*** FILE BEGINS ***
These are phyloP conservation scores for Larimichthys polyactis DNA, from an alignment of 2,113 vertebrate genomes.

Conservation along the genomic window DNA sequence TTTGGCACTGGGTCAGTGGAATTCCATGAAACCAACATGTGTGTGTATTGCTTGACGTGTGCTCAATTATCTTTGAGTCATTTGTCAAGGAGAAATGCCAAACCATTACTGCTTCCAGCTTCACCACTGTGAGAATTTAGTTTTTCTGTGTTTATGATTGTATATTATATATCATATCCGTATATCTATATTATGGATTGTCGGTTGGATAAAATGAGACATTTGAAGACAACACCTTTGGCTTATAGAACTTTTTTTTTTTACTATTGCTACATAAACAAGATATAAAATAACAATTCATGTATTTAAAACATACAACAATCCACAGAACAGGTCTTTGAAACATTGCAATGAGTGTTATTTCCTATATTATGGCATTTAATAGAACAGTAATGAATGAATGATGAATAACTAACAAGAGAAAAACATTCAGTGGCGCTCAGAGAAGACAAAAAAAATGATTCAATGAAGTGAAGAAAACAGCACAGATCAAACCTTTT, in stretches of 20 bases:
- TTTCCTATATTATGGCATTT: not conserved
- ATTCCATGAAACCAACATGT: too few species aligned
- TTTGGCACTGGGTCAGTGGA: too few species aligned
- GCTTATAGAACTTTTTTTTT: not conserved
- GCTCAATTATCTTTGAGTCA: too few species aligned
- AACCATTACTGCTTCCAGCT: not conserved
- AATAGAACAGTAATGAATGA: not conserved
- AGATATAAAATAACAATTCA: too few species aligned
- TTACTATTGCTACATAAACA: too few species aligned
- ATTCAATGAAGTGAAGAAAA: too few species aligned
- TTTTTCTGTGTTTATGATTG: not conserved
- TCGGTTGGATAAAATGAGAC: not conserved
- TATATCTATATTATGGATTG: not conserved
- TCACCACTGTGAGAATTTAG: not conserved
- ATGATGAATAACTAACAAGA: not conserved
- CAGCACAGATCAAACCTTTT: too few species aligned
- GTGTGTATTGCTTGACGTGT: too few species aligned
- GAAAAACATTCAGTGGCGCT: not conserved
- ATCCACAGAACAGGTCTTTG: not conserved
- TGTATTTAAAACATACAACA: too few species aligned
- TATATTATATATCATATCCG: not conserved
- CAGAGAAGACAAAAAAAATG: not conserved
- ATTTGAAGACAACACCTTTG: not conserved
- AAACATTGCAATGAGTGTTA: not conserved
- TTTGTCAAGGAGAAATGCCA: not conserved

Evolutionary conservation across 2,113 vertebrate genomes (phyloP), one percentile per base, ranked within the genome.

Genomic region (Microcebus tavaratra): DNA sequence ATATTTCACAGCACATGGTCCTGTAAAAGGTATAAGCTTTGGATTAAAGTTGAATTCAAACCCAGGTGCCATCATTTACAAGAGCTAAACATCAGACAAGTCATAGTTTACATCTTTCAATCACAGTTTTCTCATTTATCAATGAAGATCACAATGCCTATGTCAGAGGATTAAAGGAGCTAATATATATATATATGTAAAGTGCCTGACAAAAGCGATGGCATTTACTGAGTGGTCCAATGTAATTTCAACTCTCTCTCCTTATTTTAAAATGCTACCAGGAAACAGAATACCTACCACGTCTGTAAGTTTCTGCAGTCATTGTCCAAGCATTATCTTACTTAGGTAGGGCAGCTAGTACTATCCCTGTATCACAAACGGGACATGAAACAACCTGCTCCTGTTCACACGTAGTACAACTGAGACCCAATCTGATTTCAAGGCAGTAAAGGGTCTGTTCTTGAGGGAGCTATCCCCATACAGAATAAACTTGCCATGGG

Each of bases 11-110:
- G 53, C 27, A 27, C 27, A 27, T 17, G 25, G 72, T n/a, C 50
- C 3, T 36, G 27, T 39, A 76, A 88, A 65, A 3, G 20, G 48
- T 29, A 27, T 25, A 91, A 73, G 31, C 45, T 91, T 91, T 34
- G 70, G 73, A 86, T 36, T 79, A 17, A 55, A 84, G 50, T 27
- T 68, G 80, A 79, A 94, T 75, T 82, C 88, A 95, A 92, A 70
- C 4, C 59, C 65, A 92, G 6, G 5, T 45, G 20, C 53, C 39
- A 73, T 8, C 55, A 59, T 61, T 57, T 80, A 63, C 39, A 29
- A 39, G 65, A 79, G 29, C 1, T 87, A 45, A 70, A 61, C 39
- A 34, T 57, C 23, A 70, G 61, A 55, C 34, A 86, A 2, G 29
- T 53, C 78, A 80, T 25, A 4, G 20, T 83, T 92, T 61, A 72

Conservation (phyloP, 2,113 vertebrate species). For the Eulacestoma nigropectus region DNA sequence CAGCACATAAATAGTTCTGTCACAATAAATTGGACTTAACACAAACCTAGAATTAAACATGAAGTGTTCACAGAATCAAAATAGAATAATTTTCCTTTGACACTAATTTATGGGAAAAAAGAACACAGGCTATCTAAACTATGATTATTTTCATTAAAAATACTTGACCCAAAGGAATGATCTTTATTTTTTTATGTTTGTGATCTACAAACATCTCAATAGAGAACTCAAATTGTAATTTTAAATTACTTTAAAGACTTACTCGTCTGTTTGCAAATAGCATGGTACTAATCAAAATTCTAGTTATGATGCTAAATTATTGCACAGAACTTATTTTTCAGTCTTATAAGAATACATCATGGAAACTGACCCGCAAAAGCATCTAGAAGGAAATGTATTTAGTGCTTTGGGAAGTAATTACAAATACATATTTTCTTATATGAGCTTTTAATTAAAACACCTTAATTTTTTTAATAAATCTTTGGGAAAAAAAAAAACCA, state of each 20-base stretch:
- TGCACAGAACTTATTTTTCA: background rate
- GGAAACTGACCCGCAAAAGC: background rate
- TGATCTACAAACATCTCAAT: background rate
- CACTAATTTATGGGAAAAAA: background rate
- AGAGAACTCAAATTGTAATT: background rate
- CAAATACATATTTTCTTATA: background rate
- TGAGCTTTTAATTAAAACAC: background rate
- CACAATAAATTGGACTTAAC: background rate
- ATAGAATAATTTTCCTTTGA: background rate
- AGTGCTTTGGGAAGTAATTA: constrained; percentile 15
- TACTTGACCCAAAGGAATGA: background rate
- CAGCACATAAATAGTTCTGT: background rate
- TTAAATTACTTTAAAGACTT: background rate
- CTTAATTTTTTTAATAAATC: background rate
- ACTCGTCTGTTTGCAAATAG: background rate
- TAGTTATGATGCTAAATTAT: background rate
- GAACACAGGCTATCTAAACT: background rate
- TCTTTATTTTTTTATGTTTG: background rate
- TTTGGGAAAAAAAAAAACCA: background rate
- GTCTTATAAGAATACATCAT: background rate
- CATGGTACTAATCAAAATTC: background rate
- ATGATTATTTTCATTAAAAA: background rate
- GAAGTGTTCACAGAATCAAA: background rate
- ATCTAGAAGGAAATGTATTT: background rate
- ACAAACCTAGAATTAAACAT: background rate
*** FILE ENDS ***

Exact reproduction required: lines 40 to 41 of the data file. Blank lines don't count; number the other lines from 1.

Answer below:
- T 53, C 78, A 80, T 25, A 4, G 20, T 83, T 92, T 61, A 72

Conservation (phyloP, 2,113 vertebrate species). For the Eulacestoma nigropectus region DNA sequence CAGCACATAAATAGTTCTGTCACAATAAATTGGACTTAACACAAACCTAGAATTAAACATGAAGTGTTCACAGAATCAAAATAGAATAATTTTCCTTTGACACTAATTTATGGGAAAAAAGAACACAGGCTATCTAAACTATGATTATTTTCATTAAAAATACTTGACCCAAAGGAATGATCTTTATTTTTTTATGTTTGTGATCTACAAACATCTCAATAGAGAACTCAAATTGTAATTTTAAATTACTTTAAAGACTTACTCGTCTGTTTGCAAATAGCATGGTACTAATCAAAATTCTAGTTATGATGCTAAATTATTGCACAGAACTTATTTTTCAGTCTTATAAGAATACATCATGGAAACTGACCCGCAAAAGCATCTAGAAGGAAATGTATTTAGTGCTTTGGGAAGTAATTACAAATACATATTTTCTTATATGAGCTTTTAATTAAAACACCTTAATTTTTTTAATAAATCTTTGGGAAAAAAAAAAACCA, state of each 20-base stretch: